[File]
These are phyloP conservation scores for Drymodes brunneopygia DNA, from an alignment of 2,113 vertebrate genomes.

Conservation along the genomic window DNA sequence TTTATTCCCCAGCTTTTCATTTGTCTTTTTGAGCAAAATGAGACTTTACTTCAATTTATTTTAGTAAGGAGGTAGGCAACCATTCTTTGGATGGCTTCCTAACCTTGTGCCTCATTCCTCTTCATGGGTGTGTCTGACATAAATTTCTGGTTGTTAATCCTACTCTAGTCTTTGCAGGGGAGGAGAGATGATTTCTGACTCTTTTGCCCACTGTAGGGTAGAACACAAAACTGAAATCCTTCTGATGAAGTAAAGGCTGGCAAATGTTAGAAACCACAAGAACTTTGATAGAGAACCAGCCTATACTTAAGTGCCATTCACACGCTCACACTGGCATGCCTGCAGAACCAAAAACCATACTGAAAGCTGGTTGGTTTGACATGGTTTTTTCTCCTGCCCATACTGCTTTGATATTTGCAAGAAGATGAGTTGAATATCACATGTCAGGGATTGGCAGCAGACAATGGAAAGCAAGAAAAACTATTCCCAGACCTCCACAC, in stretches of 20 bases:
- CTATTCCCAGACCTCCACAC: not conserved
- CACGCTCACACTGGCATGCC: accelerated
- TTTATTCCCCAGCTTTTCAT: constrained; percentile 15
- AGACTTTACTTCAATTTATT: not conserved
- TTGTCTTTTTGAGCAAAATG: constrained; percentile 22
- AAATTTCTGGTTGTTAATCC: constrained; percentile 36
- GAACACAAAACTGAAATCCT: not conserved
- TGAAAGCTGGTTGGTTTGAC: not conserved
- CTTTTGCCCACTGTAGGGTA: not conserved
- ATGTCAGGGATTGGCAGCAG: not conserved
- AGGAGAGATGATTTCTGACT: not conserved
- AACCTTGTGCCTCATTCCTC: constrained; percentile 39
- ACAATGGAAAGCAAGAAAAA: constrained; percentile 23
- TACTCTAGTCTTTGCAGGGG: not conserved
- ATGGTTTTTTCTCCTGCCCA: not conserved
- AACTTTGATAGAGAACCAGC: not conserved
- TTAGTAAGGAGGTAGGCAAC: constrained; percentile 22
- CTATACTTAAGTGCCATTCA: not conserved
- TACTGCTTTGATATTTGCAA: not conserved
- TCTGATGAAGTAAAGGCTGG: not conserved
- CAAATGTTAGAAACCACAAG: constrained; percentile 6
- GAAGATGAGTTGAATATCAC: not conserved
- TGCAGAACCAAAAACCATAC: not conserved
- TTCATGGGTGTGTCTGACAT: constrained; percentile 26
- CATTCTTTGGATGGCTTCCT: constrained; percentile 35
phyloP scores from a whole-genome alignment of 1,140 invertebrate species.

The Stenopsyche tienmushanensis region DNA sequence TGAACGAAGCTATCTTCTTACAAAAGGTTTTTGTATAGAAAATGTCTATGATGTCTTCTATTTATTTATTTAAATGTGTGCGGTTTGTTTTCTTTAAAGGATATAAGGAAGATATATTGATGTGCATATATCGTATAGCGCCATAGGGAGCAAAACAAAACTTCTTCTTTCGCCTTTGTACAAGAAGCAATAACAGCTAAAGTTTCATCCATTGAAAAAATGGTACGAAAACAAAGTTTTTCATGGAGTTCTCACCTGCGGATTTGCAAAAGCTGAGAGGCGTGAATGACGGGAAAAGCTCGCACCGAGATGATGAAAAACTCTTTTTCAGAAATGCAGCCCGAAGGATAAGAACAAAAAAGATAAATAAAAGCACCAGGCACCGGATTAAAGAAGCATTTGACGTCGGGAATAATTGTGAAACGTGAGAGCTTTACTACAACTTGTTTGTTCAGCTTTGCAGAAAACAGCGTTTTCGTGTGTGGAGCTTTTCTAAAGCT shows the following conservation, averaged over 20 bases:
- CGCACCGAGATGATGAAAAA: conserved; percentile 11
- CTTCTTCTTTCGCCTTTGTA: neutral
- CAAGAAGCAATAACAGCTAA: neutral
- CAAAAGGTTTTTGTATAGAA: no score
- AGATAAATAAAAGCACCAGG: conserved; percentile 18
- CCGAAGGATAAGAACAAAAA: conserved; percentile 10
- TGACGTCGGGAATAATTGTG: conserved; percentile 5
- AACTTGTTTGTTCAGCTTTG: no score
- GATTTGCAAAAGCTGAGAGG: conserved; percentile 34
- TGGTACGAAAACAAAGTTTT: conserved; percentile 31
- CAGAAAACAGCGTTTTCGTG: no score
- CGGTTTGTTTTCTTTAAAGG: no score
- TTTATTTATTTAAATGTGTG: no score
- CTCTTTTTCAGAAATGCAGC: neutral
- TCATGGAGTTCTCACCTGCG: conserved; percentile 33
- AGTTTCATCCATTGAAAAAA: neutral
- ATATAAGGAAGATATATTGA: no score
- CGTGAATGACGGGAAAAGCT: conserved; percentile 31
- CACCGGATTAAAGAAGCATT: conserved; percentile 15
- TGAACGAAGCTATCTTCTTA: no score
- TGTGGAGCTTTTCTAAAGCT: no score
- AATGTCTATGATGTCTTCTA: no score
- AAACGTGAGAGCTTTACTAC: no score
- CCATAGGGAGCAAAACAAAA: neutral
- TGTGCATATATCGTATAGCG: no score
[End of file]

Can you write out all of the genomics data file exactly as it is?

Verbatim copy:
These are phyloP conservation scores for Drymodes brunneopygia DNA, from an alignment of 2,113 vertebrate genomes.

Conservation along the genomic window DNA sequence TTTATTCCCCAGCTTTTCATTTGTCTTTTTGAGCAAAATGAGACTTTACTTCAATTTATTTTAGTAAGGAGGTAGGCAACCATTCTTTGGATGGCTTCCTAACCTTGTGCCTCATTCCTCTTCATGGGTGTGTCTGACATAAATTTCTGGTTGTTAATCCTACTCTAGTCTTTGCAGGGGAGGAGAGATGATTTCTGACTCTTTTGCCCACTGTAGGGTAGAACACAAAACTGAAATCCTTCTGATGAAGTAAAGGCTGGCAAATGTTAGAAACCACAAGAACTTTGATAGAGAACCAGCCTATACTTAAGTGCCATTCACACGCTCACACTGGCATGCCTGCAGAACCAAAAACCATACTGAAAGCTGGTTGGTTTGACATGGTTTTTTCTCCTGCCCATACTGCTTTGATATTTGCAAGAAGATGAGTTGAATATCACATGTCAGGGATTGGCAGCAGACAATGGAAAGCAAGAAAAACTATTCCCAGACCTCCACAC, in stretches of 20 bases:
- CTATTCCCAGACCTCCACAC: not conserved
- CACGCTCACACTGGCATGCC: accelerated
- TTTATTCCCCAGCTTTTCAT: constrained; percentile 15
- AGACTTTACTTCAATTTATT: not conserved
- TTGTCTTTTTGAGCAAAATG: constrained; percentile 22
- AAATTTCTGGTTGTTAATCC: constrained; percentile 36
- GAACACAAAACTGAAATCCT: not conserved
- TGAAAGCTGGTTGGTTTGAC: not conserved
- CTTTTGCCCACTGTAGGGTA: not conserved
- ATGTCAGGGATTGGCAGCAG: not conserved
- AGGAGAGATGATTTCTGACT: not conserved
- AACCTTGTGCCTCATTCCTC: constrained; percentile 39
- ACAATGGAAAGCAAGAAAAA: constrained; percentile 23
- TACTCTAGTCTTTGCAGGGG: not conserved
- ATGGTTTTTTCTCCTGCCCA: not conserved
- AACTTTGATAGAGAACCAGC: not conserved
- TTAGTAAGGAGGTAGGCAAC: constrained; percentile 22
- CTATACTTAAGTGCCATTCA: not conserved
- TACTGCTTTGATATTTGCAA: not conserved
- TCTGATGAAGTAAAGGCTGG: not conserved
- CAAATGTTAGAAACCACAAG: constrained; percentile 6
- GAAGATGAGTTGAATATCAC: not conserved
- TGCAGAACCAAAAACCATAC: not conserved
- TTCATGGGTGTGTCTGACAT: constrained; percentile 26
- CATTCTTTGGATGGCTTCCT: constrained; percentile 35
phyloP scores from a whole-genome alignment of 1,140 invertebrate species.

The Stenopsyche tienmushanensis region DNA sequence TGAACGAAGCTATCTTCTTACAAAAGGTTTTTGTATAGAAAATGTCTATGATGTCTTCTATTTATTTATTTAAATGTGTGCGGTTTGTTTTCTTTAAAGGATATAAGGAAGATATATTGATGTGCATATATCGTATAGCGCCATAGGGAGCAAAACAAAACTTCTTCTTTCGCCTTTGTACAAGAAGCAATAACAGCTAAAGTTTCATCCATTGAAAAAATGGTACGAAAACAAAGTTTTTCATGGAGTTCTCACCTGCGGATTTGCAAAAGCTGAGAGGCGTGAATGACGGGAAAAGCTCGCACCGAGATGATGAAAAACTCTTTTTCAGAAATGCAGCCCGAAGGATAAGAACAAAAAAGATAAATAAAAGCACCAGGCACCGGATTAAAGAAGCATTTGACGTCGGGAATAATTGTGAAACGTGAGAGCTTTACTACAACTTGTTTGTTCAGCTTTGCAGAAAACAGCGTTTTCGTGTGTGGAGCTTTTCTAAAGCT shows the following conservation, averaged over 20 bases:
- CGCACCGAGATGATGAAAAA: conserved; percentile 11
- CTTCTTCTTTCGCCTTTGTA: neutral
- CAAGAAGCAATAACAGCTAA: neutral
- CAAAAGGTTTTTGTATAGAA: no score
- AGATAAATAAAAGCACCAGG: conserved; percentile 18
- CCGAAGGATAAGAACAAAAA: conserved; percentile 10
- TGACGTCGGGAATAATTGTG: conserved; percentile 5
- AACTTGTTTGTTCAGCTTTG: no score
- GATTTGCAAAAGCTGAGAGG: conserved; percentile 34
- TGGTACGAAAACAAAGTTTT: conserved; percentile 31
- CAGAAAACAGCGTTTTCGTG: no score
- CGGTTTGTTTTCTTTAAAGG: no score
- TTTATTTATTTAAATGTGTG: no score
- CTCTTTTTCAGAAATGCAGC: neutral
- TCATGGAGTTCTCACCTGCG: conserved; percentile 33
- AGTTTCATCCATTGAAAAAA: neutral
- ATATAAGGAAGATATATTGA: no score
- CGTGAATGACGGGAAAAGCT: conserved; percentile 31
- CACCGGATTAAAGAAGCATT: conserved; percentile 15
- TGAACGAAGCTATCTTCTTA: no score
- TGTGGAGCTTTTCTAAAGCT: no score
- AATGTCTATGATGTCTTCTA: no score
- AAACGTGAGAGCTTTACTAC: no score
- CCATAGGGAGCAAAACAAAA: neutral
- TGTGCATATATCGTATAGCG: no score